US ASIANS: How does a person with a law degree from Hastings College of Law, who studied pottery in Japan under the late Hiroshi Seto and worked as a musician, end up being a successful playwright?

PHILIP KAN GOTANDA: I'm not sure, it's not what I set out to do. In fact through high school and college, theater never even crossed my mind. I was in Law School and didn't have the opportunity to play my songs in clubs. I decided to try my hand at writing songs that could be put into a longer, more staged form. The result was a musical.

The actor, Mako, at the East West Players theater said he wanted to do it - so as soon as I graduated I went to LA and did it there. Knew nothing about theater, played on stage in the band and enjoyed the experience. Wrote another play with less music, then another with even less music and then a straight dramatic play. And suddenly I had this great job writing plays. I've been doing it for about twenty years now and so far it's given me quite an interesting life.

"We're all beings in flux, in continual invention and reformation." Playwright Philip Kan Gotanda says in the preface to his new book ("No More Cherry Blossoms"). "The artist can…by the simple act of attention make an action in the direction of keenness, relevancy and liberation."
Eileen Kurahashi for the Japanese American Museum website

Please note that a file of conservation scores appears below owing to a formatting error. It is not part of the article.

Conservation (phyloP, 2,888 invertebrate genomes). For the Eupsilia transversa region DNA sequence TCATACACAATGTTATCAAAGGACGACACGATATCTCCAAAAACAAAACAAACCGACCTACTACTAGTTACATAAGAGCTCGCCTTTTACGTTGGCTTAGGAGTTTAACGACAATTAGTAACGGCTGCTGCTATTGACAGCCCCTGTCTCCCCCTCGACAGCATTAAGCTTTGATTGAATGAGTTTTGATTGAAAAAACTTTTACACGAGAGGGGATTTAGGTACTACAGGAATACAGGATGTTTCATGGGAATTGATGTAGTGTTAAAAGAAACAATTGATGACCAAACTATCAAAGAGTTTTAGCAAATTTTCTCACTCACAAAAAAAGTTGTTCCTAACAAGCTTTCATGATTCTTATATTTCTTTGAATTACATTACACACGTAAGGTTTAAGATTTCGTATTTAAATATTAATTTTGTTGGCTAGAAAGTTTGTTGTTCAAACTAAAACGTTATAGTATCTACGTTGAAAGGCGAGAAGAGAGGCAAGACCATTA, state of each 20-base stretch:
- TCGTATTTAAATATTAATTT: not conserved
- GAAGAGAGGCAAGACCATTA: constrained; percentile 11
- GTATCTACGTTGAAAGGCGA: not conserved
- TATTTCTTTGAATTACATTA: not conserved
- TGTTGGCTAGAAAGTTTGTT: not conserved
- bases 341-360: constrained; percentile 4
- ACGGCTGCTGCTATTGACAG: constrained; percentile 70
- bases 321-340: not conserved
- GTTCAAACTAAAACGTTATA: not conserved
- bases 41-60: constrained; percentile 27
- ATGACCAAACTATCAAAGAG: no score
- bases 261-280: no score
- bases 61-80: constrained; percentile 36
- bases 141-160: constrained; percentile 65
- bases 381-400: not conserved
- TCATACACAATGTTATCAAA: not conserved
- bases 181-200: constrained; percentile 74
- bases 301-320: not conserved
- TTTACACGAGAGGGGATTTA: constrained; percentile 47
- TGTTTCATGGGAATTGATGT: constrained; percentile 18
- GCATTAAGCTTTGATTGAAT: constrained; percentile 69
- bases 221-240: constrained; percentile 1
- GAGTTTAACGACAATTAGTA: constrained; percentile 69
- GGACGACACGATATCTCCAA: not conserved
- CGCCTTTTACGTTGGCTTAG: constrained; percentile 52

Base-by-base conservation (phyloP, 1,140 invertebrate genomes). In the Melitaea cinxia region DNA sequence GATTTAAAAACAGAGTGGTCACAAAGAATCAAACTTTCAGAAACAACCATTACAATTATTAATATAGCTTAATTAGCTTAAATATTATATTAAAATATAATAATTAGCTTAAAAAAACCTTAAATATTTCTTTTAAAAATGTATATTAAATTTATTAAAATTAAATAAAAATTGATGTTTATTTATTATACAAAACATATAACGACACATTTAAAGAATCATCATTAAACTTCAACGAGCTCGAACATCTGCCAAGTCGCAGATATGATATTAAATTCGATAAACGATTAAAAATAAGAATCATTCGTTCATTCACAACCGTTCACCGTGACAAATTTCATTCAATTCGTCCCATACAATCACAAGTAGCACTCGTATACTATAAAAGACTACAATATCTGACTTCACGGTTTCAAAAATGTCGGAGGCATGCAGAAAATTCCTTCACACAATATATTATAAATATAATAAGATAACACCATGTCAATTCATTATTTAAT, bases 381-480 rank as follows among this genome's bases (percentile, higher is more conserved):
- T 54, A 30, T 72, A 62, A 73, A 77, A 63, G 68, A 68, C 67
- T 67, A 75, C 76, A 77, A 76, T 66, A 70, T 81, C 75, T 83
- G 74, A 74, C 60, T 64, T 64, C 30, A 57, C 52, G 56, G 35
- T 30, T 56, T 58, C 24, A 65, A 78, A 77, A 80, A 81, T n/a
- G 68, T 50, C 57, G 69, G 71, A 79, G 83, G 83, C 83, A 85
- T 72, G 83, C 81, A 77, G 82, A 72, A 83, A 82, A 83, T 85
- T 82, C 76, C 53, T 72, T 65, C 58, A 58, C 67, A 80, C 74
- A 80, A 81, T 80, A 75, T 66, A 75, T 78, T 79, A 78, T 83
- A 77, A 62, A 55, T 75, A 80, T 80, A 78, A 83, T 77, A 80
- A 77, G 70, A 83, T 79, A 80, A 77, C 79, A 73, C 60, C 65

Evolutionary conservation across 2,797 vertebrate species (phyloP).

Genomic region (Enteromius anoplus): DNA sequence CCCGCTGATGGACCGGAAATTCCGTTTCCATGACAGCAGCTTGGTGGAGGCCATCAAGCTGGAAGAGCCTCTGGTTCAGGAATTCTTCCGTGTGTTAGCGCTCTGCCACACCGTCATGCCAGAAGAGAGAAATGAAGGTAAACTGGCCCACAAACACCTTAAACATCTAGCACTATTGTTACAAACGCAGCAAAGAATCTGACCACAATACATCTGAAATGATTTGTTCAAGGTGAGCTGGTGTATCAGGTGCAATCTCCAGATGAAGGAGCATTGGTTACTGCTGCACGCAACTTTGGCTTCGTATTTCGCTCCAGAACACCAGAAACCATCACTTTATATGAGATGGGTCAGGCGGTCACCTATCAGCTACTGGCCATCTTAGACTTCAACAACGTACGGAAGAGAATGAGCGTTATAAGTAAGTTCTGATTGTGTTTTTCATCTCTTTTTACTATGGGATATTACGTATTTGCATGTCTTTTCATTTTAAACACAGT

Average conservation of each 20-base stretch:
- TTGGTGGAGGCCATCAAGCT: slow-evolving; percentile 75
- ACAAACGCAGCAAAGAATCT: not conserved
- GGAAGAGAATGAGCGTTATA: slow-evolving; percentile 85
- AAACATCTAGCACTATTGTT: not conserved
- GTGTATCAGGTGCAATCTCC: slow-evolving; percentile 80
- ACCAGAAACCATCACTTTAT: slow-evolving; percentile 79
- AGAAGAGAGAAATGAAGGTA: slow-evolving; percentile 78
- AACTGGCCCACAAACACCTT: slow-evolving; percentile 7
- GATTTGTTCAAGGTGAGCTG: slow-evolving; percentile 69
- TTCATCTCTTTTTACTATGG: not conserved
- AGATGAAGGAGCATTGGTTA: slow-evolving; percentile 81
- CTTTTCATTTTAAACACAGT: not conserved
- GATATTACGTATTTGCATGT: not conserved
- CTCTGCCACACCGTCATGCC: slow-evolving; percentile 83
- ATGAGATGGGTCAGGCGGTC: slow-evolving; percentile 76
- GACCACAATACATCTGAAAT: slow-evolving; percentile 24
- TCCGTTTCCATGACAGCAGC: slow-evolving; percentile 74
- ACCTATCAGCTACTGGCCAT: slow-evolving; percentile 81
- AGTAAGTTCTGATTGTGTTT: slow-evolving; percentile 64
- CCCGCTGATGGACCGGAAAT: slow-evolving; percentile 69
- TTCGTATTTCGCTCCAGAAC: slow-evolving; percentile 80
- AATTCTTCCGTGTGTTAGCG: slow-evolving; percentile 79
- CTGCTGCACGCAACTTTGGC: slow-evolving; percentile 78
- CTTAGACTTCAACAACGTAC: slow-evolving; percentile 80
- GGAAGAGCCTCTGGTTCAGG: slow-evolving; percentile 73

On another note, my success in theater has allowed me to return to two other loves - music and film. I front a spoken word retro jazz band, the new orientals, with my friend Dan Kuramoto and some other LA musicians. And for the last 10 years I've been actively making independent films. Also, I still love a well-made pot. I can't think of too many things more aesthetically pleasureable than sipping green tea from a well-made tea cup.

US ASIANS: How has your brother's, Neil Gotanda, background on race and constitutional law guided your creative muses?

PHILIP KAN GOTANDA: Neil hasn't so much guided as informed my work. He's been a great sounding board and resource person. Neil's exceptionally bright. He's very knowledgeable with an interesting analytical eye that I've been lucky enough to have access to. I feel fortunate. It also helps that he comes from the same world as I. Everything that I know of my time growing up, he knows also. That creates a bond and a common reference point to examine issues.